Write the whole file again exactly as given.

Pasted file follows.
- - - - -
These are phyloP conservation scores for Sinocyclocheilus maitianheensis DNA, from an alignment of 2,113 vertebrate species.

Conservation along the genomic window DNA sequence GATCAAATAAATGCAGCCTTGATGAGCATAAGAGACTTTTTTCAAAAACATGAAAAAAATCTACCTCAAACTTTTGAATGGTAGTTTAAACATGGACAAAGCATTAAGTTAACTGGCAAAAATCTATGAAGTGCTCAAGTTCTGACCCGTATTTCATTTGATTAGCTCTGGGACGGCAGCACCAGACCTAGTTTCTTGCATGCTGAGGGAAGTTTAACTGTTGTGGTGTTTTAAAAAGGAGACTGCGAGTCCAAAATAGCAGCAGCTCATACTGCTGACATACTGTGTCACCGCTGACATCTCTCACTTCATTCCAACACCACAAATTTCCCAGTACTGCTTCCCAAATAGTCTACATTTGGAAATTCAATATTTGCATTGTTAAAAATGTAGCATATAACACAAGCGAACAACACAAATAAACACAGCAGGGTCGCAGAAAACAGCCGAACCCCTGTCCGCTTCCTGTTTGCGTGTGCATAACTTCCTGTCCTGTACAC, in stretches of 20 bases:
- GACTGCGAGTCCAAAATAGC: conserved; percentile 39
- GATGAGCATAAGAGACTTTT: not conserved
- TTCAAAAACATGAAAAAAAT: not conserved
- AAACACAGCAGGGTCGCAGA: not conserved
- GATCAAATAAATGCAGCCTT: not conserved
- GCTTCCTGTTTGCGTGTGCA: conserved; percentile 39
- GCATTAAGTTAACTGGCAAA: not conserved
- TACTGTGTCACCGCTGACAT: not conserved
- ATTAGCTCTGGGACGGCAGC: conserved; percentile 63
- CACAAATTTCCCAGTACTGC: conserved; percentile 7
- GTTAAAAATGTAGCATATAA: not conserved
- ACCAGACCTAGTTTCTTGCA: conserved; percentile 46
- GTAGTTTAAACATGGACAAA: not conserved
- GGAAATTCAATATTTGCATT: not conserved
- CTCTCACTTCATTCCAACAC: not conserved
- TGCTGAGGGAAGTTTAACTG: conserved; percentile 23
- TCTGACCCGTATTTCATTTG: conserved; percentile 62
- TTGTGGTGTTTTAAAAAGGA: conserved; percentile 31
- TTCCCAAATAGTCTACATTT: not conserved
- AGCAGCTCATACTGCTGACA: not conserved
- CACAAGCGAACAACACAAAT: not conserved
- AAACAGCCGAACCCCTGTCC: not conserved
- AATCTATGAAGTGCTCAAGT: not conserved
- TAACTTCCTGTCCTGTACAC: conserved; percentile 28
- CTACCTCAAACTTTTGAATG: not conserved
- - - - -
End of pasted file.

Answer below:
These are phyloP conservation scores for Sinocyclocheilus maitianheensis DNA, from an alignment of 2,113 vertebrate species.

Conservation along the genomic window DNA sequence GATCAAATAAATGCAGCCTTGATGAGCATAAGAGACTTTTTTCAAAAACATGAAAAAAATCTACCTCAAACTTTTGAATGGTAGTTTAAACATGGACAAAGCATTAAGTTAACTGGCAAAAATCTATGAAGTGCTCAAGTTCTGACCCGTATTTCATTTGATTAGCTCTGGGACGGCAGCACCAGACCTAGTTTCTTGCATGCTGAGGGAAGTTTAACTGTTGTGGTGTTTTAAAAAGGAGACTGCGAGTCCAAAATAGCAGCAGCTCATACTGCTGACATACTGTGTCACCGCTGACATCTCTCACTTCATTCCAACACCACAAATTTCCCAGTACTGCTTCCCAAATAGTCTACATTTGGAAATTCAATATTTGCATTGTTAAAAATGTAGCATATAACACAAGCGAACAACACAAATAAACACAGCAGGGTCGCAGAAAACAGCCGAACCCCTGTCCGCTTCCTGTTTGCGTGTGCATAACTTCCTGTCCTGTACAC, in stretches of 20 bases:
- GACTGCGAGTCCAAAATAGC: conserved; percentile 39
- GATGAGCATAAGAGACTTTT: not conserved
- TTCAAAAACATGAAAAAAAT: not conserved
- AAACACAGCAGGGTCGCAGA: not conserved
- GATCAAATAAATGCAGCCTT: not conserved
- GCTTCCTGTTTGCGTGTGCA: conserved; percentile 39
- GCATTAAGTTAACTGGCAAA: not conserved
- TACTGTGTCACCGCTGACAT: not conserved
- ATTAGCTCTGGGACGGCAGC: conserved; percentile 63
- CACAAATTTCCCAGTACTGC: conserved; percentile 7
- GTTAAAAATGTAGCATATAA: not conserved
- ACCAGACCTAGTTTCTTGCA: conserved; percentile 46
- GTAGTTTAAACATGGACAAA: not conserved
- GGAAATTCAATATTTGCATT: not conserved
- CTCTCACTTCATTCCAACAC: not conserved
- TGCTGAGGGAAGTTTAACTG: conserved; percentile 23
- TCTGACCCGTATTTCATTTG: conserved; percentile 62
- TTGTGGTGTTTTAAAAAGGA: conserved; percentile 31
- TTCCCAAATAGTCTACATTT: not conserved
- AGCAGCTCATACTGCTGACA: not conserved
- CACAAGCGAACAACACAAAT: not conserved
- AAACAGCCGAACCCCTGTCC: not conserved
- AATCTATGAAGTGCTCAAGT: not conserved
- TAACTTCCTGTCCTGTACAC: conserved; percentile 28
- CTACCTCAAACTTTTGAATG: not conserved